Polestar Loses Power On Earnings

Electric vehicle (EV) companies remain in focus as earnings season comes to an end. Today, we’re looking at Swedish automaker Polestar, which reported weaker-than-expected results.

An adjusted loss per share of $0.15 was 25% greater than last year, while revenues rose 16.30% YoY to $685.2 million. Its second-quarter deliveries rose 36% YoY to 15,765, bringing its first half of 2023 total to 27,841 vehicles. ⚡

Despite the soft results, executives reiterated their intent to deliver at least 60,000 EVs in 2023 with a positive gross margin. Additionally, its next two models are still on track to go into production as expected.

As for its cash balance, it jumped from 884.3 million at the end of March to $1.06 billion at the end of June. Gross margins were 1.4% for the first half of 2023, down from 4.9% in 2022 when it delivered 51,941 vehicles. 💸

Despite management’s optimism that the company will reach its goals and growing cash balance, investors remain skeptical about its future results. $PSNY shares fell 13% on the day and are nearing their all-time lows set earlier this year. đŸĒĢ

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Zoom Avoids Doom (For Now)

Pandemic-era darling Zoom Video Communications reported results tonight after hitting all-time lows late last month. And for once, it didn’t disappoint. 👍

The company’s adjusted earnings per share of $1.29 beat expectations of $1.10. Analysts quickly pointed out that the beat was primarily driven by the company cutting sales/marketing and general/administrative expenses. But for Zoom, a win is a win…

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Foot Locker Takes A Step Forward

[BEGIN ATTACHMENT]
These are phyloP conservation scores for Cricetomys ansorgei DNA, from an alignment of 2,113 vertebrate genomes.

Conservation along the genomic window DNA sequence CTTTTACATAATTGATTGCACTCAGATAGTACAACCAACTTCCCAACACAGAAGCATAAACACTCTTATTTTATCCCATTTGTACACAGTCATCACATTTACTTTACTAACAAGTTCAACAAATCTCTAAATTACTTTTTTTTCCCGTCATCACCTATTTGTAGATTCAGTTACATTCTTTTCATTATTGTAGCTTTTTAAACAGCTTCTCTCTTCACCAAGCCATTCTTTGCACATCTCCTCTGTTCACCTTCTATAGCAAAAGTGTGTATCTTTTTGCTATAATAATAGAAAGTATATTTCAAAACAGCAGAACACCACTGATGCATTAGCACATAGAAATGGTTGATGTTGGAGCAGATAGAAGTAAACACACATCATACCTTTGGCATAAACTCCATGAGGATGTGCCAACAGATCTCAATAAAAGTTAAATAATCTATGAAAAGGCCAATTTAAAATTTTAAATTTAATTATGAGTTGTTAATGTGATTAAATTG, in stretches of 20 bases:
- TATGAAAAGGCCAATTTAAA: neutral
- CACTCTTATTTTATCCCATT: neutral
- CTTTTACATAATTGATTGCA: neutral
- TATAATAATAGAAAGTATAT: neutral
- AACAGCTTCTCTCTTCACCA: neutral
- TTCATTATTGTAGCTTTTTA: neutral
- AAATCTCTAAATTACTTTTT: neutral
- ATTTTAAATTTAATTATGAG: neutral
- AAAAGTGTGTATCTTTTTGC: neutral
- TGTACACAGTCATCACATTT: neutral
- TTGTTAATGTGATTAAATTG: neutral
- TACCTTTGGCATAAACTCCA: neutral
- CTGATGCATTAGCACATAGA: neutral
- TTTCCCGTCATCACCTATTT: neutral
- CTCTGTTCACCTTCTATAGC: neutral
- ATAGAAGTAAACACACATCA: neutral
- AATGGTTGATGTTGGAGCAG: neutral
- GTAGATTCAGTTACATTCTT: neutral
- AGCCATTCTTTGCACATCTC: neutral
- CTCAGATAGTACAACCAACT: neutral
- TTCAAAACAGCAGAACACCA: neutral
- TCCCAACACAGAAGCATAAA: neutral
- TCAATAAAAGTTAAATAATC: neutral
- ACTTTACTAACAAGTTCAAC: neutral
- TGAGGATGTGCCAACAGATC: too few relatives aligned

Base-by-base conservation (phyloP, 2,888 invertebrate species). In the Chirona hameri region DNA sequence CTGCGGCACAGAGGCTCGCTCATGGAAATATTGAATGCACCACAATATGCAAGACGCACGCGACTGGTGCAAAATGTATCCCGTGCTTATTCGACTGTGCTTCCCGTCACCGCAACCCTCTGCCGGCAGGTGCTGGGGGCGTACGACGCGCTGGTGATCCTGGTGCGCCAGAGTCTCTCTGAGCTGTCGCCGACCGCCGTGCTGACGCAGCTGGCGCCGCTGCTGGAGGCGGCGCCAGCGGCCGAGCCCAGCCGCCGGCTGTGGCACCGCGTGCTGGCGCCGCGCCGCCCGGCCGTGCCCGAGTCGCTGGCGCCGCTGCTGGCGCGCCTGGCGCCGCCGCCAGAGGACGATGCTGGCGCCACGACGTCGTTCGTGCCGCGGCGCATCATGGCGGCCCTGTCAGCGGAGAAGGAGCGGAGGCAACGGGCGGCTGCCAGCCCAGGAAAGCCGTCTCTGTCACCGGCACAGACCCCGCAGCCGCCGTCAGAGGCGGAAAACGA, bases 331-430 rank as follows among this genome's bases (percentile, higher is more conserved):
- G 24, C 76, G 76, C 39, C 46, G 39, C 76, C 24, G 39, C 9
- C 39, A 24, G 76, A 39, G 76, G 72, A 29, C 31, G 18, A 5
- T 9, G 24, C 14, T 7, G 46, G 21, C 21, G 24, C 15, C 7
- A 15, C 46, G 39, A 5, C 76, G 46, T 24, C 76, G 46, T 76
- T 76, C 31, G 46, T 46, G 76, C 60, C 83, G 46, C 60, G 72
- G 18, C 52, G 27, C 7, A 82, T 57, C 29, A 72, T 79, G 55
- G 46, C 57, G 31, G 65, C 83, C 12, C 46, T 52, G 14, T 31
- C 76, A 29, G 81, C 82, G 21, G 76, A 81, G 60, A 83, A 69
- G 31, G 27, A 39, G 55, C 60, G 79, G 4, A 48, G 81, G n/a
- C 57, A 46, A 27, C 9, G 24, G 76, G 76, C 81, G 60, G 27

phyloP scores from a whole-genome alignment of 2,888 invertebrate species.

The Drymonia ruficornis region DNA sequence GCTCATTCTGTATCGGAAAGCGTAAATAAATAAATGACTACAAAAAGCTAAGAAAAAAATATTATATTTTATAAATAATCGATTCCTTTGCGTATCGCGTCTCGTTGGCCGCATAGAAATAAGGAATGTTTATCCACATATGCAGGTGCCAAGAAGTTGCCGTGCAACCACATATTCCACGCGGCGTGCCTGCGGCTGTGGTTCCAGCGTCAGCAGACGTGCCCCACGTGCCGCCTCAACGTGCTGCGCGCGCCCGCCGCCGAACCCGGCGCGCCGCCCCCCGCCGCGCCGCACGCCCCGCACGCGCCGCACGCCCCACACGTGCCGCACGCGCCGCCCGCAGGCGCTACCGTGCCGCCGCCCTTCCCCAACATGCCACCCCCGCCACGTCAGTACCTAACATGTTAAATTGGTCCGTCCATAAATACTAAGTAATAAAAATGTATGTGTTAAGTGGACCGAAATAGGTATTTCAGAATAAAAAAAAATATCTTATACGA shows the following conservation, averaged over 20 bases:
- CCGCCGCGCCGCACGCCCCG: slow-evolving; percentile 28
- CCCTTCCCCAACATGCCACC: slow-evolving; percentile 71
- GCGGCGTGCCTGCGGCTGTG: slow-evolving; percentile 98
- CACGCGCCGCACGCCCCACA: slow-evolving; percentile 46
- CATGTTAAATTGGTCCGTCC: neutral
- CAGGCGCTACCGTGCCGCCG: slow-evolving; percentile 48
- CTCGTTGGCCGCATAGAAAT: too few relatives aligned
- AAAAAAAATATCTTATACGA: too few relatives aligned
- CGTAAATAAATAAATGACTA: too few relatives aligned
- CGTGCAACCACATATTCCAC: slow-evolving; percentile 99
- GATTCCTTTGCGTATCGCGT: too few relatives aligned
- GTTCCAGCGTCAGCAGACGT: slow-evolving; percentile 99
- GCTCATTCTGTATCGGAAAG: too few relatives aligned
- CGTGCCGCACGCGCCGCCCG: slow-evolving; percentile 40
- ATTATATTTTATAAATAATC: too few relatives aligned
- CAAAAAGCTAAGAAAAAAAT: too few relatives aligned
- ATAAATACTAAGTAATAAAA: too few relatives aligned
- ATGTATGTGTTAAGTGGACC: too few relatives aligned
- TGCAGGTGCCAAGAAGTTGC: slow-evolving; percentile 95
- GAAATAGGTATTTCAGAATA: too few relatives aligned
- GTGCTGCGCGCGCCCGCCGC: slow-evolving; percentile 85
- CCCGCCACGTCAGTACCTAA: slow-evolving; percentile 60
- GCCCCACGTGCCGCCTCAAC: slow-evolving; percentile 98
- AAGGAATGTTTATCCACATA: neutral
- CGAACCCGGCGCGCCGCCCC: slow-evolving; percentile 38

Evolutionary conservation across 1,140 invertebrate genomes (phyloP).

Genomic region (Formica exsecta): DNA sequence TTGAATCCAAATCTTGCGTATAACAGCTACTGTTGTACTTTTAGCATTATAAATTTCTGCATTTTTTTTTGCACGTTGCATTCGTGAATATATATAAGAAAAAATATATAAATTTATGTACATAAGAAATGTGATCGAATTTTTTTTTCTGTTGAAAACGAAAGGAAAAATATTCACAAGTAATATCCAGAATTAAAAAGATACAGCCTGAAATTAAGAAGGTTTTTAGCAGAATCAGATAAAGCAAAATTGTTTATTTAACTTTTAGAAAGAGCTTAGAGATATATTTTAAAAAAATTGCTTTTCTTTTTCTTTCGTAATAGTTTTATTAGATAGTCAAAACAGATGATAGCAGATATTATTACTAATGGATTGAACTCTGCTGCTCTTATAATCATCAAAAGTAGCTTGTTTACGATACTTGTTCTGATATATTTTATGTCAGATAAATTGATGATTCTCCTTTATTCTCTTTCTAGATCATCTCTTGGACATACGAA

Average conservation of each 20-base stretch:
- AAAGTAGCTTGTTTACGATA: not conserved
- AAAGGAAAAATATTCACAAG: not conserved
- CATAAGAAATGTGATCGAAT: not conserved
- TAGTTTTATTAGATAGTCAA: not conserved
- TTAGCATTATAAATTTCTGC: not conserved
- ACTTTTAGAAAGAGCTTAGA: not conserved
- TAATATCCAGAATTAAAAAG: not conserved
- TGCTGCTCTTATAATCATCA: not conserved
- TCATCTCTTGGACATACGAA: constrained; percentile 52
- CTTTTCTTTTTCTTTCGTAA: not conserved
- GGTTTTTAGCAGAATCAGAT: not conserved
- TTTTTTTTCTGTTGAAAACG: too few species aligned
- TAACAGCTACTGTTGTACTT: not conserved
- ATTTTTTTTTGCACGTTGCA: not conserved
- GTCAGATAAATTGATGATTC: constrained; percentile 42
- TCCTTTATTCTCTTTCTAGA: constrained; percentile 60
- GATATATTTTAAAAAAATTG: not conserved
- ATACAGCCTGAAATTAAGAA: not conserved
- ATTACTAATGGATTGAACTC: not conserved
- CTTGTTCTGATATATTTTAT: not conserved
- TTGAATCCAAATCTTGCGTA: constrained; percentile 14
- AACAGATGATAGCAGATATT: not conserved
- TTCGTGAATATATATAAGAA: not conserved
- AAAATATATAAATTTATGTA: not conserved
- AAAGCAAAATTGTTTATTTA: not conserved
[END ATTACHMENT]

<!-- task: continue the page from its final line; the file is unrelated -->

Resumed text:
The last two times we spoke about Foot Locker, the stock wasn’t faring well. Inventory and other costs weighed on earnings while the company struggled to spur demand in a weaker consumer environment. And shares were plummeting. đŸ˜Ŧ

Well, the stock is back in the news today, but for a good reason. Its adjusted earnings per share of $0.30 on revenues of $1.99 billion topped expectations of $0.21 and $1.96 billion.

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Target Hits Its Mark

The last twelve to eighteen months have been tough for retailers as consumers recovered from their pandemic-fueled shopping sprees. Some companies navigated this period better than others, with Target being one that failed to adjust in a timely manner.

A range of issues pushed the stock lower, including poor inventory management, crime sprees hitting its stores, and a product mix that didn’t match customers’ expectations. Management’s inability to address these factors led to the stock’s largest drawdown since the great financial crisis. 😮

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A Season Of Sales Slumps

We’ve heard from many retailers this week, but BJ’s Wholesale topped things off before the bell. 🔔

The membership-based warehouse retailer’s third-quarter same-store sales came in lighter than expected. Excluding gasoline, comparable sales fell 0.1% YoY, with Wall Street looking for a 1% miss. It marks the company’s third straight quarter missing on this metric, with the company saying it’s seeing “shifts in consumer behavior” driven by the macroeconomic environment. 🛒

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